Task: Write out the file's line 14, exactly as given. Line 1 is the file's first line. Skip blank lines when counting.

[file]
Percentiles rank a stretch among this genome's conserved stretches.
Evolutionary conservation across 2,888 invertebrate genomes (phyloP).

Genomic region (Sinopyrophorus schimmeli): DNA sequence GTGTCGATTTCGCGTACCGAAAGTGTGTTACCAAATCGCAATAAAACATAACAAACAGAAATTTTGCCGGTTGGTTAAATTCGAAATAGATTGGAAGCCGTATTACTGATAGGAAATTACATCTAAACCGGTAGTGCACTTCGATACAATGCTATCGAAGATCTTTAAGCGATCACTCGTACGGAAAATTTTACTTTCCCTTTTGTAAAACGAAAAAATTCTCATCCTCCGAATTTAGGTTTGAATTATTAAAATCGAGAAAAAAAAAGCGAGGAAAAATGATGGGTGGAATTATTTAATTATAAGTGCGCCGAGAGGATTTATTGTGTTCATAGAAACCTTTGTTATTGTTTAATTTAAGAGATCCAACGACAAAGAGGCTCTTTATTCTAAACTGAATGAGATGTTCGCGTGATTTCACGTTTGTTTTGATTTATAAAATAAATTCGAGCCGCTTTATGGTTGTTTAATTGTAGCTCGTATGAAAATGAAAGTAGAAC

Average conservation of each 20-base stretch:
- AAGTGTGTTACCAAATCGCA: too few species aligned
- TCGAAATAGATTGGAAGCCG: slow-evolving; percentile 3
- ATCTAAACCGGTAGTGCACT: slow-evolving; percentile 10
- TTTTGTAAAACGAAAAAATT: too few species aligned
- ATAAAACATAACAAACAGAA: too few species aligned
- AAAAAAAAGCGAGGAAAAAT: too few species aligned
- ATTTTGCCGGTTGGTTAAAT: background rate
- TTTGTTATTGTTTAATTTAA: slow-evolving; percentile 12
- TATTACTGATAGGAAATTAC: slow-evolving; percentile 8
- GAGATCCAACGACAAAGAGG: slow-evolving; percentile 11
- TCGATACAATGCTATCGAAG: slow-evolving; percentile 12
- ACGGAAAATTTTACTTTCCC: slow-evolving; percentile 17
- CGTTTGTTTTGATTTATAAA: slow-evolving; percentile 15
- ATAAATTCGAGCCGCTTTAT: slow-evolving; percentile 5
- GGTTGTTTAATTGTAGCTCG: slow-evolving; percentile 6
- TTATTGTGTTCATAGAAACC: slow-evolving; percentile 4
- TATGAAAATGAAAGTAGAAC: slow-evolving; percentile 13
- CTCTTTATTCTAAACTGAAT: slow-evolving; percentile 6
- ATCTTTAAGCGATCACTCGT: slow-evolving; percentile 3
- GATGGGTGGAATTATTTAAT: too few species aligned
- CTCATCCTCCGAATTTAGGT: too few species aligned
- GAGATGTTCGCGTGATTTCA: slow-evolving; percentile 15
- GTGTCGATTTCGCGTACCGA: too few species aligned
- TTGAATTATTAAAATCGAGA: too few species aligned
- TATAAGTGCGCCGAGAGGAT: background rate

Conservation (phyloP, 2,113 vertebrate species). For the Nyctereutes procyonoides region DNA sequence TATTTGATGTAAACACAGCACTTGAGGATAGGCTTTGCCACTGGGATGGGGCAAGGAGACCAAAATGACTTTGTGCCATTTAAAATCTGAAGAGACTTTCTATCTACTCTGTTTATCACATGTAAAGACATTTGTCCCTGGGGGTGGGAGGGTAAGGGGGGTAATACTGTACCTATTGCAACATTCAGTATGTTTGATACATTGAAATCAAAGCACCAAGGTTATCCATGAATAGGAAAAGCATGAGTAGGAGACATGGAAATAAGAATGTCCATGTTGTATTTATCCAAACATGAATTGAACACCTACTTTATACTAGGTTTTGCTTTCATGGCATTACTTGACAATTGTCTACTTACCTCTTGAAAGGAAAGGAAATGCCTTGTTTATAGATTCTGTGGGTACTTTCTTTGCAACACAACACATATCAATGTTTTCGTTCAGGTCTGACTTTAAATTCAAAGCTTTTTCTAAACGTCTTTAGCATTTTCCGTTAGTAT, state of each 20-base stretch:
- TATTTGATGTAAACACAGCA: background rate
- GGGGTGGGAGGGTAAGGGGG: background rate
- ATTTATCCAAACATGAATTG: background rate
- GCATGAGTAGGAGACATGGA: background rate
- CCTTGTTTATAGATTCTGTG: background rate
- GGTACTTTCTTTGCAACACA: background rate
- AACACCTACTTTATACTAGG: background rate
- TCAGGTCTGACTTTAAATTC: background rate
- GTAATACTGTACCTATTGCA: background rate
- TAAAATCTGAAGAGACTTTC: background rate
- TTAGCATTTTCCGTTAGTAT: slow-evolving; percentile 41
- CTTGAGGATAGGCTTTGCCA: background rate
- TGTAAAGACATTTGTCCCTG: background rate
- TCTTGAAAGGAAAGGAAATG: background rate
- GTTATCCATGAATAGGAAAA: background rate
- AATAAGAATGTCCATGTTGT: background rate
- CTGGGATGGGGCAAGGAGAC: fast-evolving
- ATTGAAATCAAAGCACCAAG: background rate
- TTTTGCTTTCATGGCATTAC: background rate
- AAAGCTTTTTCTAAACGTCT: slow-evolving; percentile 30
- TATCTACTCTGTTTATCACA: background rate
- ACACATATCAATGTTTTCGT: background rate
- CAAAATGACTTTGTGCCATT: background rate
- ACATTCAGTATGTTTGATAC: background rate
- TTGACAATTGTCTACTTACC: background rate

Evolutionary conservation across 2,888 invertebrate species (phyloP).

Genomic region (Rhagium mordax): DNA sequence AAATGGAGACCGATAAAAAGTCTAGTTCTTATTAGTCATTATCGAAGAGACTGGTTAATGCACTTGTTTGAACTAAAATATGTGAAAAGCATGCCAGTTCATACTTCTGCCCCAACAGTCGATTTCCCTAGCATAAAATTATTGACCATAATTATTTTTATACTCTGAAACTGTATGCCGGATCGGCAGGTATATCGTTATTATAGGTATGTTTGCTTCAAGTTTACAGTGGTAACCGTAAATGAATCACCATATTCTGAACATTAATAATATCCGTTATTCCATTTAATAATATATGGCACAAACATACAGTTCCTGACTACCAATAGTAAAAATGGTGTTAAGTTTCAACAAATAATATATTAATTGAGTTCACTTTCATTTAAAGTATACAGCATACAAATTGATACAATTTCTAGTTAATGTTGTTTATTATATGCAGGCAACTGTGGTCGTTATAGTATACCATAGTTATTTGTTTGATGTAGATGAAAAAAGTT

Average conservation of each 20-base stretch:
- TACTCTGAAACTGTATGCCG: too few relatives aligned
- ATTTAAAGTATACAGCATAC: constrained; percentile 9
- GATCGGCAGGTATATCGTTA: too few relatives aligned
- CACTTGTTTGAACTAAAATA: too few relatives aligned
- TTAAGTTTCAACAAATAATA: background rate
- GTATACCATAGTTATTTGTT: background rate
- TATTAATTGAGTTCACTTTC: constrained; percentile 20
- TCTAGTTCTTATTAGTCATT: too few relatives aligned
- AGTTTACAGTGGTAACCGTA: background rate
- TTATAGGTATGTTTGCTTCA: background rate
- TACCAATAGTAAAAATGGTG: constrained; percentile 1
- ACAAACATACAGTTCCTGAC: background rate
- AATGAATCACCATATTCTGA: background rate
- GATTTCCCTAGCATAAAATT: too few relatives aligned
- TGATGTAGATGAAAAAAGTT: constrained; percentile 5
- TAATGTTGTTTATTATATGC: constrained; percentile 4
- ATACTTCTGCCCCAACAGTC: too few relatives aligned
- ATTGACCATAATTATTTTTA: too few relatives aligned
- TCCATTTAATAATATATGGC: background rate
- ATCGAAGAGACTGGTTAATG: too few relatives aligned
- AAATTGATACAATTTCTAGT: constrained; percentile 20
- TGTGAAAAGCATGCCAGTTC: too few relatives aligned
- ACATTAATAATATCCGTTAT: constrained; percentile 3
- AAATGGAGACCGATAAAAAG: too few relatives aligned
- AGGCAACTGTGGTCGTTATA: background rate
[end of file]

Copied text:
- GAGATCCAACGACAAAGAGG: slow-evolving; percentile 11